Take charge of your budget in five easy steps.
As we usher in a new year, many people will resolve to get fit or lose those last 15 pounds. Taking better care of your body is certainly a commendable new year's resolution, but let's not overlook our finances in the process. With that in mind, here's a look at five ways to get your finances in shape and your money in order for 2014 and beyond.
1. Go over last year's spending.
Before you create a plan for 2014, think about your goals from the previous year and see if you met them, suggests Wendy Weaver, a certified financial planner and portfolio manager at FBB Capital Partners in Bethesda, MD. "Do I have the amount in my savings account at the end of the year that I'd planned on?" she asks. "Setting up the plan and evaluating at the end of the year is really important." From there, you can consider ways to cut back your spending in 2014, if that’s your goal. "What are your required expenses and what are your expenses that are nice to have?" Weaver asks. "In the nice to have column, where can you cut back even a little bit?"
2. Automate your savings.
If you wait until the end of the month to transfer money to your savings account, it's all too easy to make excuses or spend that money mindlessly. Automatically sending money to another bank account earmarked for savings or as an emergency fund makes saving foolproof. "If your employer allows you to make deposits into two different bank accounts, you should," Weaver says. Also take advantage of automatic retirement contributions if available, especially if you get an employer match for participating.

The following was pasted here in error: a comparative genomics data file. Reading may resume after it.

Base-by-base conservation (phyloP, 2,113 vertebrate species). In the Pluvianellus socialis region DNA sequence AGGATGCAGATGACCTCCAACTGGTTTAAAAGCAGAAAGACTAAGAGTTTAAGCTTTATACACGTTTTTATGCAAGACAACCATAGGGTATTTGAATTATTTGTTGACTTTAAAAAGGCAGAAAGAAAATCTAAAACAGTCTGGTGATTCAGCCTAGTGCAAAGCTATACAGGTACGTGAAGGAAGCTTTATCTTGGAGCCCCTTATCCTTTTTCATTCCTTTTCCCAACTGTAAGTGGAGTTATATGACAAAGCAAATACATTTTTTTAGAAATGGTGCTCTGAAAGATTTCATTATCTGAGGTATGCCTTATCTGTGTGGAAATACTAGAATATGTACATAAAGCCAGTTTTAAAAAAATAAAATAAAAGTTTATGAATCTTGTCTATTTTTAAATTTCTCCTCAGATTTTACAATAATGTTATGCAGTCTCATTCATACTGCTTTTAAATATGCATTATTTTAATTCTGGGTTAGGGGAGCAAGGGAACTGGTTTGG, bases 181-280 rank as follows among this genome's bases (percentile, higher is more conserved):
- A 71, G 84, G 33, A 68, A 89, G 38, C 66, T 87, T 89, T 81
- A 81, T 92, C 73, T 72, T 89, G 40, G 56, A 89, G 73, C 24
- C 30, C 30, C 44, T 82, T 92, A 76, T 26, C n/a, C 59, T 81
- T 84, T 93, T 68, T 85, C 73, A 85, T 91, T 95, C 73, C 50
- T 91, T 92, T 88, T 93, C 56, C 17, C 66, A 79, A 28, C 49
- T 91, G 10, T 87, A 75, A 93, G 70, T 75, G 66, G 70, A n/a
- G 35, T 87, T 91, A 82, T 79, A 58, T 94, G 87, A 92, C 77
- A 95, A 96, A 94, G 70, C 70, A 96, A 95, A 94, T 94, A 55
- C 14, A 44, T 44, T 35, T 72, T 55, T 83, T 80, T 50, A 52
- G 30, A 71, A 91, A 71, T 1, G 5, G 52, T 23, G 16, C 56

3. Review your insurance and estate plan.
Make a habit of reviewing your insurance policies each year, especially if you've gotten married, divorced, or had children and need to add more coverage or update your beneficiaries. Weaver suggests you "look at how much coverage you have, not only for life insurance, but also disability insurance." Is your home and your car properly insured too? While you’re at it, revisit your estate plan to make sure it reflects your current wishes, including who can make medical or financial decisions for you in case you become incapacitated and who should take care of any children you might have. If you don’t have a will, make it a goal to get one in 2014.
4. Adjust tax withholding.
Make sure the tax withholding from your paychecks is appropriate to your needs in 2014 so you won't owe a huge tax bill or get a huge refund (some people call refunds an interest-free loan to the government). "Reviewing your tax withholding is important, especially if you've had any changes in your life: you've gotten married, gotten divorced, or moved into a different income bracket," Weaver says.
5. Revisit your retirement contributions.
Haven't started saving for retirement yet? Join your company's retirement plan if it offers one or set up an IRA. If you're already saving for retirement, consider boosting your contributions by a few percentage points. That small tweak can amount to a sizable nest egg over time, and you probably won't miss the money now. This is also a good time to "make sure you have a good balance between stocks and bonds according to your investment goals and time horizon," according to Weaver. Some plans automatically shift to a more conservative investment portfolio as you near retirement age.
More juicy content from Credit Sesame:
- Why Monitoring Your Credit Reports Is Crucial to Your Financial Health
- Getting Ripped Without Getting Ripped Off
- The High Cost of Having a Bad Credit Score
Originally for Credit Sesame by Susan Johnston